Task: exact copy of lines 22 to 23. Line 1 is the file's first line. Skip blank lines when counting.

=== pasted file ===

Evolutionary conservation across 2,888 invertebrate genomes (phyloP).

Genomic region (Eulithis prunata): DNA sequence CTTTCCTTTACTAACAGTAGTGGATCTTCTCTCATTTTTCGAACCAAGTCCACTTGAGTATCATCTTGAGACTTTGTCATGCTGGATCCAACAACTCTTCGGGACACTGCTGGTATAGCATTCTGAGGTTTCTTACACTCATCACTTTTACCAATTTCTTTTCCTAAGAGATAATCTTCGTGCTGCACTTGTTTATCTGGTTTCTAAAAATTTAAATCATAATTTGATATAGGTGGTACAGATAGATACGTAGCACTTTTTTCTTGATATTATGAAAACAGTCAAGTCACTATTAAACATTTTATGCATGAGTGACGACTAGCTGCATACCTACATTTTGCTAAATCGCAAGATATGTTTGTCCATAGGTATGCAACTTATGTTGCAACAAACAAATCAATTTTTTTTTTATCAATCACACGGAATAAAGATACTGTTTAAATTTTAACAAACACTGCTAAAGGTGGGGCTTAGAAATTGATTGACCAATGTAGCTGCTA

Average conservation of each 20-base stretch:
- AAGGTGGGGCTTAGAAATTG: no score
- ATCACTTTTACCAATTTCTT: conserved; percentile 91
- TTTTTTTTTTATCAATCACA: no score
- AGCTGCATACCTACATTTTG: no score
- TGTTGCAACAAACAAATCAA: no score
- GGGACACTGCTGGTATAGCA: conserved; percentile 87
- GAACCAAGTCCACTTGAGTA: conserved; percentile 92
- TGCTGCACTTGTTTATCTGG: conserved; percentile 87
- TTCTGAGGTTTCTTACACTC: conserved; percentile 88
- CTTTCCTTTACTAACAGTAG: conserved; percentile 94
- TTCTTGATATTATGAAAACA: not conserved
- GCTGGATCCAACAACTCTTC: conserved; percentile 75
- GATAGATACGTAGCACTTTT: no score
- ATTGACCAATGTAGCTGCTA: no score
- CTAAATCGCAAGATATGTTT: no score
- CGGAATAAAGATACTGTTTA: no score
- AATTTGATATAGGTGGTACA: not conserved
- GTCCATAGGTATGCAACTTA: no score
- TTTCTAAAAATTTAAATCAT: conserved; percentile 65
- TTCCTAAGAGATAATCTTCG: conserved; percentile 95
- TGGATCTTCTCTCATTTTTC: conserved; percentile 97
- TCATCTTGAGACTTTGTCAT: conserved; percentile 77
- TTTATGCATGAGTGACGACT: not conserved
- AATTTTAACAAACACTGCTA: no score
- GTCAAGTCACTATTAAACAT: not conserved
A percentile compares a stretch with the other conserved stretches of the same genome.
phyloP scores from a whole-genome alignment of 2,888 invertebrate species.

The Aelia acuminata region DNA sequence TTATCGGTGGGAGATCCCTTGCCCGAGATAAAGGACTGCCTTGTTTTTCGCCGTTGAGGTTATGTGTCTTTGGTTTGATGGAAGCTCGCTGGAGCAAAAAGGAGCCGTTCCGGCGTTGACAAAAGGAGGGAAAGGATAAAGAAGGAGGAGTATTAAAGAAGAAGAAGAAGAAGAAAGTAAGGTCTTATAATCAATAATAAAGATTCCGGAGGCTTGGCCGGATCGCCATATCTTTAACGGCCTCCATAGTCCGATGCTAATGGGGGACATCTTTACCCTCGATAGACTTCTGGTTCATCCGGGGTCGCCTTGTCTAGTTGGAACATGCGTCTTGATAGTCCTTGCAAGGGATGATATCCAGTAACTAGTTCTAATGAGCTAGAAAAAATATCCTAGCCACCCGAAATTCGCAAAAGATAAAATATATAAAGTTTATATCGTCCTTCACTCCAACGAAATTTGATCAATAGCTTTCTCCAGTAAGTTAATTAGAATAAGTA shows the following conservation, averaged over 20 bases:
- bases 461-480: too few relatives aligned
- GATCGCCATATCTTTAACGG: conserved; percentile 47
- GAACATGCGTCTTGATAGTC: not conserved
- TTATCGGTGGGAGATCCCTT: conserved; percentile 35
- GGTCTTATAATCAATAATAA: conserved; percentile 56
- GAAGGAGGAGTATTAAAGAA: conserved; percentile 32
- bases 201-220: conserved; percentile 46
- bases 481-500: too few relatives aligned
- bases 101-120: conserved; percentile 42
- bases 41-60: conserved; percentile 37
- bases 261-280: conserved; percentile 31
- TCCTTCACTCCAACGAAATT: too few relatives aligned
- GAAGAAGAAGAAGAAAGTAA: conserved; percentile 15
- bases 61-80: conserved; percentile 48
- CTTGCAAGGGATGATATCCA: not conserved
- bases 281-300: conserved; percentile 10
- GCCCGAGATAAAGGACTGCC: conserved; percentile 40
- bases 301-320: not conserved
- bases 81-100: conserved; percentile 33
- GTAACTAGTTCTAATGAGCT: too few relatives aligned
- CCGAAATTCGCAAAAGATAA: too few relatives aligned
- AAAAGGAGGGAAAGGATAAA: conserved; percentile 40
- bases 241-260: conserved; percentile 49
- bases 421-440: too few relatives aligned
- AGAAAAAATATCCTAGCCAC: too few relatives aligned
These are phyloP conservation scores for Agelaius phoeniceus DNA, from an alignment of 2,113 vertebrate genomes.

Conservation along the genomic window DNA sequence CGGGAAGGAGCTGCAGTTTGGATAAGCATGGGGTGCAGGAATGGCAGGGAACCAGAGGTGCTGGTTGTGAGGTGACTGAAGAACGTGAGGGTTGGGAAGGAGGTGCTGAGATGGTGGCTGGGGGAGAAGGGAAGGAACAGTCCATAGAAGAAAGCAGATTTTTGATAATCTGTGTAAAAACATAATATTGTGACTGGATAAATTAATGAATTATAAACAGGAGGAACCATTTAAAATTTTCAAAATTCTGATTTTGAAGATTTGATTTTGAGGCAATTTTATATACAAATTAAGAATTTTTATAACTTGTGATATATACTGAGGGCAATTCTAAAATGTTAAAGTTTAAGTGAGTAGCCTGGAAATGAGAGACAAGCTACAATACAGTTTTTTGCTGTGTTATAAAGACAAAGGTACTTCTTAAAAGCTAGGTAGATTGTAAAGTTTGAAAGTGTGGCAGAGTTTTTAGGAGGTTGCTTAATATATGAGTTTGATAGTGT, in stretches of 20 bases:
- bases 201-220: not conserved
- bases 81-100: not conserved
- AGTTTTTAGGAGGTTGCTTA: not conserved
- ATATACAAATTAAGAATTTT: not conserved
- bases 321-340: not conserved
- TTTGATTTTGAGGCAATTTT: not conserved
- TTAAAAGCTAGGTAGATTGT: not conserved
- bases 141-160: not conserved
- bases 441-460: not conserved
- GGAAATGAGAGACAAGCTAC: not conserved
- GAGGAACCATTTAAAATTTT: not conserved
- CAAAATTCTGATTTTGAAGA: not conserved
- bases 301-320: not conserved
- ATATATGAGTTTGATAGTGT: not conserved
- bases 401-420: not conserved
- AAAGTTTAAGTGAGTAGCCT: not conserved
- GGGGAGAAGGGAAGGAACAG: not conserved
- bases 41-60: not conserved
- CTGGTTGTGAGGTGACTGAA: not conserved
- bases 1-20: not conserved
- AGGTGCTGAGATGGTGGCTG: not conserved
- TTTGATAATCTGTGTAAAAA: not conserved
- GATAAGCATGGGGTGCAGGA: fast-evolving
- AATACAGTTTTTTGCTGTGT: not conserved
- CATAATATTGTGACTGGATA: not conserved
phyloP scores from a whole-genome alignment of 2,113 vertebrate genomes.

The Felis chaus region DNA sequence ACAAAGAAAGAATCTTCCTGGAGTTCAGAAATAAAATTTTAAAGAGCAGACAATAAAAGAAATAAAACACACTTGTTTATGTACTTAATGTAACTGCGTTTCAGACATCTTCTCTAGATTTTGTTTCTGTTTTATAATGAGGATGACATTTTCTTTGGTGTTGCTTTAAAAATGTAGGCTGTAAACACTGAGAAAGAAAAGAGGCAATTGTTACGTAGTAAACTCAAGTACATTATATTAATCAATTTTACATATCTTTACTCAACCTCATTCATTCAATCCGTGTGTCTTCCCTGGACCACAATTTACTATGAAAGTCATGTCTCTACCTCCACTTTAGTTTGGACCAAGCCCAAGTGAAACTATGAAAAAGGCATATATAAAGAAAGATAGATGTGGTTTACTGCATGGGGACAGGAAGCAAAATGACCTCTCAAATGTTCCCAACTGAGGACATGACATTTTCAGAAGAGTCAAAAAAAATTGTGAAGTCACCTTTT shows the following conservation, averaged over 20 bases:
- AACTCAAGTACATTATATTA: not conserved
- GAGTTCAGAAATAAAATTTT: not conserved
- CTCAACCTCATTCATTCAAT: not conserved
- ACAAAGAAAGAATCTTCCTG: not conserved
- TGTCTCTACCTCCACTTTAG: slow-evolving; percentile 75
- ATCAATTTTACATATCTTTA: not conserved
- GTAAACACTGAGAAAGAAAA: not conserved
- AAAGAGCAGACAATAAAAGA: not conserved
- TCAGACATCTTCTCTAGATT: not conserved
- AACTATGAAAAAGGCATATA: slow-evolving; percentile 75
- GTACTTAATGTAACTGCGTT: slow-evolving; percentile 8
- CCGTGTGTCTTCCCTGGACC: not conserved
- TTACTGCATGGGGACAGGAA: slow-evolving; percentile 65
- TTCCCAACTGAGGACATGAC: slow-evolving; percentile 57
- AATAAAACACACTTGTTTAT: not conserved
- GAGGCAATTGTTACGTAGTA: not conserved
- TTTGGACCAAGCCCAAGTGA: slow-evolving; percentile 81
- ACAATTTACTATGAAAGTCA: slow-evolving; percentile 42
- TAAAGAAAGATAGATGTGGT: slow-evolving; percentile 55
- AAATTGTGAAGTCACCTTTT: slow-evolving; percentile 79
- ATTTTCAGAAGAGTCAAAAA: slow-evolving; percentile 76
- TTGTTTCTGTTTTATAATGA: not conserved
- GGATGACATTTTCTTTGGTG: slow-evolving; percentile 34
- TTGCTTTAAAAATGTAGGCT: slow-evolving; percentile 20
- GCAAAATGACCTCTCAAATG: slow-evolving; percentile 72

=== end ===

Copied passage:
- TTTCTAAAAATTTAAATCAT: conserved; percentile 65
- TTCCTAAGAGATAATCTTCG: conserved; percentile 95